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Appl Environ Microbiol. 2010 March; 76(6): 2018–2022.
Published online 2010 January 22. doi:  10.1128/AEM.02093-09
PMCID: PMC2837994

Inhibition of the Early Stage of Salmonella enterica Serovar Enteritidis Biofilm Development on Stainless Steel by Cell-Free Supernatant of a Hafnia alvei Culture[down-pointing small open triangle]


Compounds present in Hafnia alvei cell-free culture supernatant cumulatively negatively influence the early stage of biofilm development by Salmonella enterica serovar Enteritidis on stainless steel while they also reduce the overall metabolic activity of S. Enteritidis planktonic cells. Although acylhomoserine lactones (AHLs) were detected among these compounds, the use of several synthetic AHLs was not able to affect the initial stage of biofilm formation by this pathogen.

Biofilms are groups of bacteria encased in a self-produced extracellular matrix (5, 6). Biofilms formed on stainless steel (SS) surfaces in food-processing areas are of great importance since they may lead to food spoilage and transmission of diseases (2, 16). This sessile mode of life allows bacteria to enjoy a number of advantages, such as increased resistance to antimicrobial agents (9, 12). Notably, it is widely accepted that bacteria (both planktonic and biofilm cells) communicate by releasing and sensing signaling compounds in a process commonly known as quorum sensing (13, 18, 24).

Salmonella enterica serovar Enteritidis is one of the most important bacterial pathogens worldwide (7, 17). Hafnia alvei are frequent psychrotrophic members of the Enterobacteriaceae community in meat products, playing a role in their spoilage, while they have been shown to be capable of producing signaling compounds (3). In this study, in order to determine any possible influence of compounds produced by H. alvei on the biofilm-forming ability of S. Enteritidis, the latter was left to develop biofilm on SS surfaces in the presence of conditioned medium obtained after the growth of the former. Biofilm formation was assessed directly by detaching cells and enumerating them and, also, indirectly by automated conductance measurements.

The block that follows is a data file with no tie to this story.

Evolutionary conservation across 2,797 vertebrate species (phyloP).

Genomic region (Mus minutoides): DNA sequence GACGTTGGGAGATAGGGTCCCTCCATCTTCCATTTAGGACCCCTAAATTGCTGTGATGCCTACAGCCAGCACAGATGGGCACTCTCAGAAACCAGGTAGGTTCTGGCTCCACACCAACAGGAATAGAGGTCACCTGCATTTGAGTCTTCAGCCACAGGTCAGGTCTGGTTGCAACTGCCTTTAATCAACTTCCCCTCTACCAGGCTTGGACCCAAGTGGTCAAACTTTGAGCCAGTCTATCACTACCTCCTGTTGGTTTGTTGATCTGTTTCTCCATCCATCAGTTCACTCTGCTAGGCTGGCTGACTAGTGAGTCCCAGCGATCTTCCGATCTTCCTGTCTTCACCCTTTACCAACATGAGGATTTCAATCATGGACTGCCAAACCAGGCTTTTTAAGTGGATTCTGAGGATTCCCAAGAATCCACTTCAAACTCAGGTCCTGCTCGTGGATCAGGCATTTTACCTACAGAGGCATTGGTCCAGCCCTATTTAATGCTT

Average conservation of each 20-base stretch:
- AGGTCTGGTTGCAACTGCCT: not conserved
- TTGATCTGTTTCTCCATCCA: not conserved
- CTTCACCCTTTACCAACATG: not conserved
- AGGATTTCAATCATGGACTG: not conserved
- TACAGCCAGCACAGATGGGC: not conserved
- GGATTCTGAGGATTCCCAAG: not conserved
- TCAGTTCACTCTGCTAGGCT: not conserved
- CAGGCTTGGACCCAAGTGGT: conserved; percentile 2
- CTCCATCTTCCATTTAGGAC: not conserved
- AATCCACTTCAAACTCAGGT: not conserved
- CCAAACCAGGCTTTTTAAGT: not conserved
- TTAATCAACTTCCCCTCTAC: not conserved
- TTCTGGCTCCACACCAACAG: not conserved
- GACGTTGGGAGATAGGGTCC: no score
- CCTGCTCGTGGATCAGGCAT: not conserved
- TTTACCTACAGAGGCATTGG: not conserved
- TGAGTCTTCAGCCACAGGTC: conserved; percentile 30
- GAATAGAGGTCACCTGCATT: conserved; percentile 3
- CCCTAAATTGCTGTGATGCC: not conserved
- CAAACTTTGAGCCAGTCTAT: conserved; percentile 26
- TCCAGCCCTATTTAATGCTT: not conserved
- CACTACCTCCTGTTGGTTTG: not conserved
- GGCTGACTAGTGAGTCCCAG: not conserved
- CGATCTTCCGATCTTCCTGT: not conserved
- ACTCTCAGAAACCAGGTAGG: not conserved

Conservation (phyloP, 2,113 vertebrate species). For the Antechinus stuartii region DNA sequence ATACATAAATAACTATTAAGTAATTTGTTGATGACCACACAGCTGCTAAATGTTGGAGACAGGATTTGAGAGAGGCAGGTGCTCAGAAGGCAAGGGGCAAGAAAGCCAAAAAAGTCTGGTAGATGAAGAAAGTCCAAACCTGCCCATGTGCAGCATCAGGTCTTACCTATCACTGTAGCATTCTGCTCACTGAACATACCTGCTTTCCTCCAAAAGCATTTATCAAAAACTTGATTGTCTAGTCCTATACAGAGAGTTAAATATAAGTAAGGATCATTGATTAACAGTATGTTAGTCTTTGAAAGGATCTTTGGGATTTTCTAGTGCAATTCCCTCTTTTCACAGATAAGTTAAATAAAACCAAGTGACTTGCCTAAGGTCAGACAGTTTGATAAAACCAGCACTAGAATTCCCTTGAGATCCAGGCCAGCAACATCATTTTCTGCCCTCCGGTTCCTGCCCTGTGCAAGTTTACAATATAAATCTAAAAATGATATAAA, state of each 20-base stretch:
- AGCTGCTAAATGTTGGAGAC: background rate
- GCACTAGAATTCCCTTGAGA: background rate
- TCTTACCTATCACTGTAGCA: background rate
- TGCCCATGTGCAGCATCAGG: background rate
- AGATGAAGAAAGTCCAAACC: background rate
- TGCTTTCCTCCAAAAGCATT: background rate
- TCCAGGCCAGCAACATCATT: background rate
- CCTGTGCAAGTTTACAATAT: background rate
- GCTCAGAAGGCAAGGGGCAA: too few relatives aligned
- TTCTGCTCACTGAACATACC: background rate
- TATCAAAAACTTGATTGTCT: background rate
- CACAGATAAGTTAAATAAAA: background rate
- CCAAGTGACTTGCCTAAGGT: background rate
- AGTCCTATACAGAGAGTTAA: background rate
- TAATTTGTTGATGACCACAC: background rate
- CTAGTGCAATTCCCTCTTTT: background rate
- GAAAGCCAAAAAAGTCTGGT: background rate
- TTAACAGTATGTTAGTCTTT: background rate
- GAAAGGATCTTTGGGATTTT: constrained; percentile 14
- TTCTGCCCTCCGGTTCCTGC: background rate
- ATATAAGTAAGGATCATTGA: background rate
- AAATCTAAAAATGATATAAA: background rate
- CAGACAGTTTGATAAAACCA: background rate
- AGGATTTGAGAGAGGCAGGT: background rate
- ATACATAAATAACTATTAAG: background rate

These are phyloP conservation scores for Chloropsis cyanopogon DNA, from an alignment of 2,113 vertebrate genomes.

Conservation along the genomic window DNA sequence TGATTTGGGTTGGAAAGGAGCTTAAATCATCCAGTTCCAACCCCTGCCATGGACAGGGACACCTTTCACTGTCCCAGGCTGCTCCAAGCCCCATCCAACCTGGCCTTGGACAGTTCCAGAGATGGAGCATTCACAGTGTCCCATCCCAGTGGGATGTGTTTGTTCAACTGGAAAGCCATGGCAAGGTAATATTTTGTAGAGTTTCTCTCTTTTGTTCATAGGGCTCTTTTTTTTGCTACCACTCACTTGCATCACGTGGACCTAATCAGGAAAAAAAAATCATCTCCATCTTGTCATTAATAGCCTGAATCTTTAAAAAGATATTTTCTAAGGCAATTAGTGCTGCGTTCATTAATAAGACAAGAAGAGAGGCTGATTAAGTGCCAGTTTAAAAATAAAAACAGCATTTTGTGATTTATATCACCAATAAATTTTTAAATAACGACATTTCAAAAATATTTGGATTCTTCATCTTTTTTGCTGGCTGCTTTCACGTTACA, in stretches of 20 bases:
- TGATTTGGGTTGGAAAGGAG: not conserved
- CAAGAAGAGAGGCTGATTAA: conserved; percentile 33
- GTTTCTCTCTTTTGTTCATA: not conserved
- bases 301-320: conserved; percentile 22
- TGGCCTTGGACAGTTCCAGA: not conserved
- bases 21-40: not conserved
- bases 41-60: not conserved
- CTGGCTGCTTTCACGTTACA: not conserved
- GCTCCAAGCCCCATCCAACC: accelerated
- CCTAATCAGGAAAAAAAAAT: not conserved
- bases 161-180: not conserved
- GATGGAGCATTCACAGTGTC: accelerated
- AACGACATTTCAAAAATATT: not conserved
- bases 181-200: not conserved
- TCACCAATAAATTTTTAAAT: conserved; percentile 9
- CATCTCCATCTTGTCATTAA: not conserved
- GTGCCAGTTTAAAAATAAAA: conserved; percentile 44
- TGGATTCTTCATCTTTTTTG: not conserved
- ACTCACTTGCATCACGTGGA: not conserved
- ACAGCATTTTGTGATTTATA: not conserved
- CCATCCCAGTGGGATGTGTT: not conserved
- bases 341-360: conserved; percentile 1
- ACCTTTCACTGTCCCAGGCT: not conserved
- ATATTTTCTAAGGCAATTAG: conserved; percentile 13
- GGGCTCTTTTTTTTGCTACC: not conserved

Growth media and biofilm development.

To produce biofilms, individual sterile SS coupons (3 by 0.8 by 0.1 cm, type AISI-304; Halyvourgiki, Inc., Athens, Greece) were placed vertically in glass test tubes (length, 10 cm, and diameter, 1.5 cm) containing 3.5 ml of growth medium in such a way that the upper part of their metallic surface was exposed to the air-liquid interface, since this interface provides a selectively advantageous niche for Salmonella biofilm formation (11). The growth media used for biofilm development were based on brain heart infusion (BHI) broth (LAB M; International Diagnostics Group Plc., Bury, Lancashire, United Kingdom) which contained three different concentrations (0, 20, and 50%) of H. alvei strain 718 (3) cell-free culture supernatant (CFS) in such a way that identical amounts of BHI nutrients were contained in the three test media (Table (Table1).1). CFS was prepared as previously described by Surette and Bassler (25). Growth media were inoculated with Salmonella enterica subsp. enterica serovar Enteritidis phage type 4 strain P167807 so as to yield an initial bacterial population of ca. 107 CFU ml−1. Inoculated tubes were then incubated statically at 18°C, while biofilm development was evaluated at 12, 24, 48, and 72 h of incubation. It should be noted that all three test media had the same pH at the beginning of incubation (thus, the pH values of BHI broth and CFS were both adjusted to 6.8 before autoclaving or before filtration, respectively).

Percentages of BHI and H. alvei CFS contained in the three growth media tested for S. Enteritidis biofilm development on SS coupons

Effect of H. alvei CFS on Salmonella biofilm development. (i) Bead vortexing and agar plating assessment method.